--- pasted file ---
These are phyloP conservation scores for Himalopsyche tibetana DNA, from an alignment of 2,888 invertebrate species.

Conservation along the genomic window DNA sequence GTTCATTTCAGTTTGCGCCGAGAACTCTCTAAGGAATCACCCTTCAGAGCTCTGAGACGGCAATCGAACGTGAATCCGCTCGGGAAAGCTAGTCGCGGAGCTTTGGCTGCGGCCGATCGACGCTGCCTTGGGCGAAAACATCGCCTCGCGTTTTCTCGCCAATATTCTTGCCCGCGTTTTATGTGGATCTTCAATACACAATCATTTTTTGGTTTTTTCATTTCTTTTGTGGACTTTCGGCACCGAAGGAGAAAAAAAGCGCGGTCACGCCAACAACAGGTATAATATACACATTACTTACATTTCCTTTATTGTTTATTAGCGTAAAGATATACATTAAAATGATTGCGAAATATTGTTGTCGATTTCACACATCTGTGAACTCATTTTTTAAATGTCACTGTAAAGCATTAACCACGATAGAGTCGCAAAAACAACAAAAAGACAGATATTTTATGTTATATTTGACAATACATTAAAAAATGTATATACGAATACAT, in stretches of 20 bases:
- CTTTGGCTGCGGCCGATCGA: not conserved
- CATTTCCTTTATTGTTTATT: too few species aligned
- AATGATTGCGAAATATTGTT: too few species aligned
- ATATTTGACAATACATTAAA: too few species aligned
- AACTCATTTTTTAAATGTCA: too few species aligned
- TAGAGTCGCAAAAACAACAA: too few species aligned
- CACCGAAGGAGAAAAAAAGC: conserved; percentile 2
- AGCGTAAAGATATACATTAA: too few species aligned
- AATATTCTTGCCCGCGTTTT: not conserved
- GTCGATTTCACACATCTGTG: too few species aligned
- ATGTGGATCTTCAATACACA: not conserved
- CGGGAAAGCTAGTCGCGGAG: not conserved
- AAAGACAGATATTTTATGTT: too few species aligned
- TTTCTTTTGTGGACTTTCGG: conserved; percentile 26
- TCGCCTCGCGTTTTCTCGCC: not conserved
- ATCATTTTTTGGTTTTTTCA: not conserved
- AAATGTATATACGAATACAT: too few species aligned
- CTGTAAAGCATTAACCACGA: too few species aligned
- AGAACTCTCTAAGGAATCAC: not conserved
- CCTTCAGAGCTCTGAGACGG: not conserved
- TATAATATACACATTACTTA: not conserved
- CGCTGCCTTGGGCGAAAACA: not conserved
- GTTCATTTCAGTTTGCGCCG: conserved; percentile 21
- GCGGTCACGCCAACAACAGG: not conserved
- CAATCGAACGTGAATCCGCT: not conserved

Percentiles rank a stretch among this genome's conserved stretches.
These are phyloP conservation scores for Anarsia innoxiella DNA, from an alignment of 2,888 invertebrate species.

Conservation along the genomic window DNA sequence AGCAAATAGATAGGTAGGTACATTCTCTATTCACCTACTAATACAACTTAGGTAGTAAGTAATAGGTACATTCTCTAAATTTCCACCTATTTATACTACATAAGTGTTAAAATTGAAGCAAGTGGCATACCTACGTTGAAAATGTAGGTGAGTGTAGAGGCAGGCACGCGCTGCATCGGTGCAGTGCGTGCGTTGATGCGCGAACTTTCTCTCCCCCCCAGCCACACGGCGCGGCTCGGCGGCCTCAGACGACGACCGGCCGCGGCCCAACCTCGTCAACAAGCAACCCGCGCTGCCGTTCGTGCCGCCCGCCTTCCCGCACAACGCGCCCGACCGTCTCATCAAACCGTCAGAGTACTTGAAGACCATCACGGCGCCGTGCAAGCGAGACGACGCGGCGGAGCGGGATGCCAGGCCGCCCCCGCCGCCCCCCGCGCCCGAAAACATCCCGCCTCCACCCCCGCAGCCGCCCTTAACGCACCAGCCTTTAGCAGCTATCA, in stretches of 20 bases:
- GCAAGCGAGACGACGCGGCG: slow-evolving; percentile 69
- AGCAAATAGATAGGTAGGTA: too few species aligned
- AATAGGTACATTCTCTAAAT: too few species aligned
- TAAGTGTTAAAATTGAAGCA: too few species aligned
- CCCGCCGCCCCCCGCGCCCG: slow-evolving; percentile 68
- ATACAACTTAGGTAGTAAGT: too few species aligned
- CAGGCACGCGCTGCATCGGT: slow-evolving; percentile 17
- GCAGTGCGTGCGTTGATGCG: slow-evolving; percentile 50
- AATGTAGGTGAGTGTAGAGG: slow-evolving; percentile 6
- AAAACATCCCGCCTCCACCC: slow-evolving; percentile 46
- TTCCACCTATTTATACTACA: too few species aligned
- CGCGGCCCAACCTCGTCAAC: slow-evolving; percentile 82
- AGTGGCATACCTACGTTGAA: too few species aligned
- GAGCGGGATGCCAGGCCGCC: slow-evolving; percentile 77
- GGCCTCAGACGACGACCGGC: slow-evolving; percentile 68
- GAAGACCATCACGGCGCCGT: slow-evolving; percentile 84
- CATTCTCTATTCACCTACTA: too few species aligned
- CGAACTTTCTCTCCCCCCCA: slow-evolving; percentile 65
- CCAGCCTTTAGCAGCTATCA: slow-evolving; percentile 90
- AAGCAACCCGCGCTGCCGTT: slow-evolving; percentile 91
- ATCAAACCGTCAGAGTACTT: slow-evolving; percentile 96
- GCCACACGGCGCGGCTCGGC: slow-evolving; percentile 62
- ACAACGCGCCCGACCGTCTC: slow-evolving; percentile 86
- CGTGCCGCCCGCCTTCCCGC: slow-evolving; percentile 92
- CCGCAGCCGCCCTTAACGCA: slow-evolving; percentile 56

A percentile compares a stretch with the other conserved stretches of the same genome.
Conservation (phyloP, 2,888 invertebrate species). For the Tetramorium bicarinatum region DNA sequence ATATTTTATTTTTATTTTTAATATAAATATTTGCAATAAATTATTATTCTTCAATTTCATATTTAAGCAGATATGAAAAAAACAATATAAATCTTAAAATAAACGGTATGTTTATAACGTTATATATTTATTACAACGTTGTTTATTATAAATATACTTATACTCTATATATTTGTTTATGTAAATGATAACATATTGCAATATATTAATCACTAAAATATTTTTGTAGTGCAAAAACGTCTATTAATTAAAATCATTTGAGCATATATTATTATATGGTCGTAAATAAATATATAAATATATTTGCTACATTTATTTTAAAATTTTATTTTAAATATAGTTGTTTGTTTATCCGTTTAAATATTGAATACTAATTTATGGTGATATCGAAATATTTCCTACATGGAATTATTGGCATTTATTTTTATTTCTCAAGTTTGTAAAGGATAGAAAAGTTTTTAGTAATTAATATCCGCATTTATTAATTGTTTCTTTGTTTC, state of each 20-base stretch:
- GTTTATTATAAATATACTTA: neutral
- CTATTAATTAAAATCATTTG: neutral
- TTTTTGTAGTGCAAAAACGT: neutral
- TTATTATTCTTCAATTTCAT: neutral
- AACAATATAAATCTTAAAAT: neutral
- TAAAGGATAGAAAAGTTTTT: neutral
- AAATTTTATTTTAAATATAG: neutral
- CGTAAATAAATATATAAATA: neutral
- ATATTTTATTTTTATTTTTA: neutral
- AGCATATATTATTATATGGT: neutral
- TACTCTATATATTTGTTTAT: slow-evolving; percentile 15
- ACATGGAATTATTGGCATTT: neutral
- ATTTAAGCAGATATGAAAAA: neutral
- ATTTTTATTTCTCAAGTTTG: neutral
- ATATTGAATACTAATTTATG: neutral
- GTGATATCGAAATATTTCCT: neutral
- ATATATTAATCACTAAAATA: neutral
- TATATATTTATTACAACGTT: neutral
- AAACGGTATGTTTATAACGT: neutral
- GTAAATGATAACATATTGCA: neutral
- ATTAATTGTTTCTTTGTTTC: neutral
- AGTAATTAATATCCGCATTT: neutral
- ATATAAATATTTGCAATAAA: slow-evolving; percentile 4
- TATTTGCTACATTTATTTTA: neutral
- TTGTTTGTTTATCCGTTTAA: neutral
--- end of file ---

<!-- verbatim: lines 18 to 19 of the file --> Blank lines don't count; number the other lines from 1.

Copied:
- ATCATTTTTTGGTTTTTTCA: not conserved
- AAATGTATATACGAATACAT: too few species aligned